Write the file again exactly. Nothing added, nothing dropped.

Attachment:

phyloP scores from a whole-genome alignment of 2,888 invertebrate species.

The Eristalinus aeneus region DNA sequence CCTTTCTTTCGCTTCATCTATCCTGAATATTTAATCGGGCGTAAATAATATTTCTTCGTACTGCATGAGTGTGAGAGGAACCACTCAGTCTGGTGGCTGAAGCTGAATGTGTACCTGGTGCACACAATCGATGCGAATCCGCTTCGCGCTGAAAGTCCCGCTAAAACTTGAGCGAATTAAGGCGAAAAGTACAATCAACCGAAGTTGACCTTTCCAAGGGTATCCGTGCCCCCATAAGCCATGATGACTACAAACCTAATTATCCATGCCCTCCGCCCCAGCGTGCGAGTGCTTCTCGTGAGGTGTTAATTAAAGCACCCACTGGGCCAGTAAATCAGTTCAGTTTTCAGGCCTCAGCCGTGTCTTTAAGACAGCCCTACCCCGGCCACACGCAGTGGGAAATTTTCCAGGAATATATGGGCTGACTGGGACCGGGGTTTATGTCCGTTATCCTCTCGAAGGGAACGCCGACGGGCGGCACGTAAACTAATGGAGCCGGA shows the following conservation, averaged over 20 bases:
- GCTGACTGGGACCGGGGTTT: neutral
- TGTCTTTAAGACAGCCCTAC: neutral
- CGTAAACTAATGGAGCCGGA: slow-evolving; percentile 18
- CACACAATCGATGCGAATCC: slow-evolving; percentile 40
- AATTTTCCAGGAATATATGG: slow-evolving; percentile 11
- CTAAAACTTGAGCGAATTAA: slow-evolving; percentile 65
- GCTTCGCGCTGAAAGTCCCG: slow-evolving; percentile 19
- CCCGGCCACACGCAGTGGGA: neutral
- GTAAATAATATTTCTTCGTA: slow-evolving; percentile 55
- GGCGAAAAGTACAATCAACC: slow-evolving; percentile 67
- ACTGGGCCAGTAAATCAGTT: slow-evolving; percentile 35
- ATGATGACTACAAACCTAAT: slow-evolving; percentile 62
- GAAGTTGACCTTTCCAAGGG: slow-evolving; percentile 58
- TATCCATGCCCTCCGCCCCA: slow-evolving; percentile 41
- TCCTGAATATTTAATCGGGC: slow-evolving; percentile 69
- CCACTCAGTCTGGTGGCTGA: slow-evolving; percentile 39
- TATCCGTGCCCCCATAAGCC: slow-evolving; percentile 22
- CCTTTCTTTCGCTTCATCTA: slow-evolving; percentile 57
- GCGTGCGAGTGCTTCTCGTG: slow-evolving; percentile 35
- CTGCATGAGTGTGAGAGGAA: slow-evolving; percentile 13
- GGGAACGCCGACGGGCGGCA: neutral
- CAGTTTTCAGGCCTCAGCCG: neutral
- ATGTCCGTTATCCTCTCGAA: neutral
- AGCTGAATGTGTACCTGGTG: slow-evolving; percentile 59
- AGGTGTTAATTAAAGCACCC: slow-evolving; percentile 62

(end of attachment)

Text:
phyloP scores from a whole-genome alignment of 2,888 invertebrate species.

The Eristalinus aeneus region DNA sequence CCTTTCTTTCGCTTCATCTATCCTGAATATTTAATCGGGCGTAAATAATATTTCTTCGTACTGCATGAGTGTGAGAGGAACCACTCAGTCTGGTGGCTGAAGCTGAATGTGTACCTGGTGCACACAATCGATGCGAATCCGCTTCGCGCTGAAAGTCCCGCTAAAACTTGAGCGAATTAAGGCGAAAAGTACAATCAACCGAAGTTGACCTTTCCAAGGGTATCCGTGCCCCCATAAGCCATGATGACTACAAACCTAATTATCCATGCCCTCCGCCCCAGCGTGCGAGTGCTTCTCGTGAGGTGTTAATTAAAGCACCCACTGGGCCAGTAAATCAGTTCAGTTTTCAGGCCTCAGCCGTGTCTTTAAGACAGCCCTACCCCGGCCACACGCAGTGGGAAATTTTCCAGGAATATATGGGCTGACTGGGACCGGGGTTTATGTCCGTTATCCTCTCGAAGGGAACGCCGACGGGCGGCACGTAAACTAATGGAGCCGGA shows the following conservation, averaged over 20 bases:
- GCTGACTGGGACCGGGGTTT: neutral
- TGTCTTTAAGACAGCCCTAC: neutral
- CGTAAACTAATGGAGCCGGA: slow-evolving; percentile 18
- CACACAATCGATGCGAATCC: slow-evolving; percentile 40
- AATTTTCCAGGAATATATGG: slow-evolving; percentile 11
- CTAAAACTTGAGCGAATTAA: slow-evolving; percentile 65
- GCTTCGCGCTGAAAGTCCCG: slow-evolving; percentile 19
- CCCGGCCACACGCAGTGGGA: neutral
- GTAAATAATATTTCTTCGTA: slow-evolving; percentile 55
- GGCGAAAAGTACAATCAACC: slow-evolving; percentile 67
- ACTGGGCCAGTAAATCAGTT: slow-evolving; percentile 35
- ATGATGACTACAAACCTAAT: slow-evolving; percentile 62
- GAAGTTGACCTTTCCAAGGG: slow-evolving; percentile 58
- TATCCATGCCCTCCGCCCCA: slow-evolving; percentile 41
- TCCTGAATATTTAATCGGGC: slow-evolving; percentile 69
- CCACTCAGTCTGGTGGCTGA: slow-evolving; percentile 39
- TATCCGTGCCCCCATAAGCC: slow-evolving; percentile 22
- CCTTTCTTTCGCTTCATCTA: slow-evolving; percentile 57
- GCGTGCGAGTGCTTCTCGTG: slow-evolving; percentile 35
- CTGCATGAGTGTGAGAGGAA: slow-evolving; percentile 13
- GGGAACGCCGACGGGCGGCA: neutral
- CAGTTTTCAGGCCTCAGCCG: neutral
- ATGTCCGTTATCCTCTCGAA: neutral
- AGCTGAATGTGTACCTGGTG: slow-evolving; percentile 59
- AGGTGTTAATTAAAGCACCC: slow-evolving; percentile 62